Prep the breadcrumb topping. In a small bowl, combine the panko and the pecorino, tossing to incorporate. Add in the lemon juice and a drizzle of olive oil and stir to evenly moisten.

Put it all together. Grab your baking dish and pour the pasta mixture into the dish, spreading evenly. Sprinkle the breadcrumbs over the top and cook for approximately 12 minutes on the center rack of your oven. When the breadcrumbs are golden brown and the sauce is bubbling, remove from oven and let cool slightly.

Serve warm with a nice crisp glass of sauvignon blanc (or whatever wine suits your fancy) and relish in the cozy, warm flavors. It may have started as three different recipes, but it comes together as one perfect meal.

Enjoy! xx


sunday dinner: chicken tortilla stew.

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It is officially one pot season, y’all. OK, I know that’s not an actual season, but it is a favorite time of year over here at Casa Radeke. I don’t know about other parts of the country, but the Northeast has gone full Fall practically overnight, and now all I want to eat are cozy things — soups and stews, casseroles, mac and cheese — basically anything warm and hearty.

Stew probably tops that list as my favorite one pot meal, not only because stews pack a wallop of flavor, but also because I love the cooking process. Having something bubbling away on the stove for hours just adds to the romance of the season, not to mention it makes my house smell insanely good.

This chicken tortilla stews checks all the right seasonal boxes — it’s an easy one pot meal, it’s hearty as all get out, and it packs a variety of delicious flavor, a mix of spice and earthiness and tang that just makes me happy when I eat it.

For my veggie-friendly readers, this is easily translated into a vegetarian meal — just nix the chicken and chorizo and switch out the chicken broth for some vegetable stock. You could also sub the chicken for some mushrooms and/or zucchini if you want to maintain the heartiness of the dish.

No matter how you make it, this one’s a keeper and should carry you through Fall as cozy as your favorite flannel.

You ready? OK, let’s do this.

Chicken Tortilla Stew
Serves: 6

You will need:
1 pound chicken breasts
3/4 pound chorizo sausage, broken into bite size pieces
2 tablespoons extra-virgin olive oil
5 cloves garlic, smashed
1 medium onion, chopped
8 small red potatoes, diced
1 15-oz can chopped tomatoes
1 15-oz can black beans, drained
1 15-oz can kernel corn, drained
2 chipotle chiles, diced
1 quart chicken stock
salt and freshly ground black pepper

For garnish:
1 sack corn tortilla chips
1 cup sharp cheddar cheese, shredded
1 avocado, chopped
1 bunch cilantro, roughly chopped
2 limes, cut into wedges
corn tortillas, warmed

Kitchen equipment: large soup pot, small saucepan

Poach the chicken. You could just sauté your chicken as you cook the stew, but I prefer to poach it first since poaching the chicken allows you to get that shredded chicken yumminess that takes this stew to another level. And it only adds about 15 minutes to your overall prep time.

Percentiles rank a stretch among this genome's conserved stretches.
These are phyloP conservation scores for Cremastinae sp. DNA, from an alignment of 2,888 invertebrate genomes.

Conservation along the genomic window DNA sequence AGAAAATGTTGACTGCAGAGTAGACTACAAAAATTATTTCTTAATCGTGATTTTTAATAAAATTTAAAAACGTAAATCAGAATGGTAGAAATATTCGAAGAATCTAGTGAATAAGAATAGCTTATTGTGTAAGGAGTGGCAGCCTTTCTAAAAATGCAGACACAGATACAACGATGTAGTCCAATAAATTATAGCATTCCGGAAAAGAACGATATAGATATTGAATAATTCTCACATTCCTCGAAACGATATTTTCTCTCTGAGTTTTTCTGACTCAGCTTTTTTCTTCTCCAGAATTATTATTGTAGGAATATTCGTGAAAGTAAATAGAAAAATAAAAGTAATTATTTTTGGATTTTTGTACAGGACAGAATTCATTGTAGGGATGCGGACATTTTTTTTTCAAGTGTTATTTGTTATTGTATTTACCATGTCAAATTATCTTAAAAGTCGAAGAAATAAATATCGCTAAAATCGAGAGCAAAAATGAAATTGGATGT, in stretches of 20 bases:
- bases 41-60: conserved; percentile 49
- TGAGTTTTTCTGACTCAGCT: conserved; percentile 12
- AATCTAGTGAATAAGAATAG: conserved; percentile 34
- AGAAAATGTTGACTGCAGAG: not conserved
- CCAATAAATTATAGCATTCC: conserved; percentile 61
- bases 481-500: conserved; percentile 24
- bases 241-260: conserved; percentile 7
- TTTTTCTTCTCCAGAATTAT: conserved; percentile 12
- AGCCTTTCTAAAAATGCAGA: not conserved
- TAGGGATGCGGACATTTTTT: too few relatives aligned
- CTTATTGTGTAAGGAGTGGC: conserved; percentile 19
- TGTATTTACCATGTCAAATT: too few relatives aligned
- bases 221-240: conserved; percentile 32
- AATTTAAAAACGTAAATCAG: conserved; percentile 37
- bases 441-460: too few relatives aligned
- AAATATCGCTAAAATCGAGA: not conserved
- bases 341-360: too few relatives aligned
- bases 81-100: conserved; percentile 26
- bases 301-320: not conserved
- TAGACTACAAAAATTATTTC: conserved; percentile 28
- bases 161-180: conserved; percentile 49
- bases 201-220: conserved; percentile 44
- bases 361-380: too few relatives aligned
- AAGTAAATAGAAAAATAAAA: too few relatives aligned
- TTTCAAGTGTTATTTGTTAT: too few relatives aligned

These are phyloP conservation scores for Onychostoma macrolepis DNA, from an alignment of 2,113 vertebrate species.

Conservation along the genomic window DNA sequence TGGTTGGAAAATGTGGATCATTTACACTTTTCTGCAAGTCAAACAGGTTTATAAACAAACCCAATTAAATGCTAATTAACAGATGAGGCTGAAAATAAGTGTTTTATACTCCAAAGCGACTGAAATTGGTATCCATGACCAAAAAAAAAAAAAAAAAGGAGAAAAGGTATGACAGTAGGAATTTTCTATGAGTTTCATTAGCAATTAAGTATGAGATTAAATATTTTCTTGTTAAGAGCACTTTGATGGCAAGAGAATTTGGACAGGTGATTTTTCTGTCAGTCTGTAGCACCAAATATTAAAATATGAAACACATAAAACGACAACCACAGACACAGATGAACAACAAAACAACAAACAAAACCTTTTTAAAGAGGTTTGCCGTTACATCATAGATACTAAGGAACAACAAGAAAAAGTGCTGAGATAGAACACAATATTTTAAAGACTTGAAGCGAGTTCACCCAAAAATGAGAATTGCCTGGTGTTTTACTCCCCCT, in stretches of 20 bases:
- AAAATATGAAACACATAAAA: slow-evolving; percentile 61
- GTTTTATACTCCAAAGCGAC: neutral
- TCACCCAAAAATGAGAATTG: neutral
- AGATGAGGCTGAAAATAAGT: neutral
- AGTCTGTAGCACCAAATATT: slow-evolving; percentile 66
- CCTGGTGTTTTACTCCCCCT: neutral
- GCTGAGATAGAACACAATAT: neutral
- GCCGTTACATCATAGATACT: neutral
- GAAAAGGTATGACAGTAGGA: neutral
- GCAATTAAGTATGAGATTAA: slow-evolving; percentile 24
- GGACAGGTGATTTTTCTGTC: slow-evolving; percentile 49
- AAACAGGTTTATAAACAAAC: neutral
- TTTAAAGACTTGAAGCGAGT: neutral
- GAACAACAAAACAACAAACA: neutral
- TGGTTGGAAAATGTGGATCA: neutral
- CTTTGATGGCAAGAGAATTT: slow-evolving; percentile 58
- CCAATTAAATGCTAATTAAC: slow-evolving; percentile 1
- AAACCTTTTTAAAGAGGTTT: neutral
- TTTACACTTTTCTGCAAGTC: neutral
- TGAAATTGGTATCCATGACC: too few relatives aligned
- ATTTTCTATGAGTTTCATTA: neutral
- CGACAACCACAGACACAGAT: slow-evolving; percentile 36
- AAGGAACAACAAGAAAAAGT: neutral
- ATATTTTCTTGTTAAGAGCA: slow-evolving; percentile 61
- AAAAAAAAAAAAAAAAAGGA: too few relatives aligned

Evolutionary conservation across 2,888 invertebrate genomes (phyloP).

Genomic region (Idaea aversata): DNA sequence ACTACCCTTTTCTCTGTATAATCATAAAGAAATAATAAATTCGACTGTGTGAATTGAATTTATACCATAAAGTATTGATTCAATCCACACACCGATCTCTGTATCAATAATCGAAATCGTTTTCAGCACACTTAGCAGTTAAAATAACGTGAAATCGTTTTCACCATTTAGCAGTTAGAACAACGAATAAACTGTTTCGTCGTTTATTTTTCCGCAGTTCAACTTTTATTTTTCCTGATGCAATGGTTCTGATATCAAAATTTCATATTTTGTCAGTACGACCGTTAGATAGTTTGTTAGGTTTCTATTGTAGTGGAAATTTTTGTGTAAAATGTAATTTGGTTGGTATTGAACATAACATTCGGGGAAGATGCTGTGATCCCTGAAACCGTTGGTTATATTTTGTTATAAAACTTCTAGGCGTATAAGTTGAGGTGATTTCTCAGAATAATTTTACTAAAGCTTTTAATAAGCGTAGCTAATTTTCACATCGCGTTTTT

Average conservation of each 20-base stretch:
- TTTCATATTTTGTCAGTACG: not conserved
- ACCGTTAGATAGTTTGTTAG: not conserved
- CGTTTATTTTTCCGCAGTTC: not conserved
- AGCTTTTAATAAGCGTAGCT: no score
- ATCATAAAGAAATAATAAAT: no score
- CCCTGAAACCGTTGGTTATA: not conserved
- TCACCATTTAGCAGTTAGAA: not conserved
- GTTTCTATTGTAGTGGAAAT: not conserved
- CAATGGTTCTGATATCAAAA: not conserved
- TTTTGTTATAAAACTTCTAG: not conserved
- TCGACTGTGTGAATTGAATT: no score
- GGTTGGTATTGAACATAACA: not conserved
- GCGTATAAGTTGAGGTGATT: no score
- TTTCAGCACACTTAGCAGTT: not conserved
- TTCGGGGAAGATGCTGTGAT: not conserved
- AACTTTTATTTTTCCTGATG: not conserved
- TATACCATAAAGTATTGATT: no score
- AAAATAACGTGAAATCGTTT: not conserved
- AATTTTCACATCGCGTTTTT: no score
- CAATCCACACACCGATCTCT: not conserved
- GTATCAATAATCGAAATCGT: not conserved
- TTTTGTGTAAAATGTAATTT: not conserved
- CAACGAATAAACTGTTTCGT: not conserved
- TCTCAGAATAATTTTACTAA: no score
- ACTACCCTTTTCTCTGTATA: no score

To poach the chicken, place the chicken breasts in a small saucepan and season with salt and pepper. Add two of the smashed garlic cloves and a bay leaf if you have it. Add just enough water to the pan to cover the chicken, then set on high heat on the stove and bring to a boil. Once boiling, turn the heat down to low and simmer for 8 minutes. At the 8-minute mark, check to see if the chicken is cooked all the way through; if so, pull ‘em out, if not, cook for another 2 to 3 minutes.

Once the chicken is fully cooked, shred with two forks and set aside.

Start the stew. Preheat your large soup pot over medium-high heat. Add the olive oil to the pan and when hot, add the poached chicken. Lightly brown chicken for about two minutes, then add the other three garlic cloves and the chorizo. Cook another 2 to 3 minutes, breaking up the chorizo as it cooks.

Add the veggies. Add the onions and potatoes to the chicken-chorizo mixture and cook another 5 minutes or so, stirring occasionally, then stir in the tomatoes, beans, corn and chipotle chiles. Add the chicken stock and bring the stew to a boil.

Reduce and simmer. Reduce the heat to low and simmer until potatoes are tender, about 20 to 25 minutes. The stew is ready when the potatoes are soft and the broth has a nice spicy tang to it.

Garnish and serve. Here’s where the fun begins. I like to set up a toppings bar with the chips, shredded cheese, avocado, cilantro and lime wedges, and let everyone go wild with the garnishing. If I’m doing it, I would ladle the stew into a shallow bowl, then top with a generous handful of crushed tortillas, a bit of shredded cheese, then a sprinkling of cilantro and the chopped avocado. Top with a squeeze of lime over the stew as a final garnish. Serve with warmed tortillas on the side to sop up the goodness.

This stew will warm you to your core and you’ll be impressed with how much flavor comes out of something that took less than an hour to make. The other great thing about this recipe is it makes A LOT of stew, so you’ll have plenty of leftovers to feed on over the next few days (or months, it also freezes incredibly well). Cozy to the max, all from one little pot. Enjoy!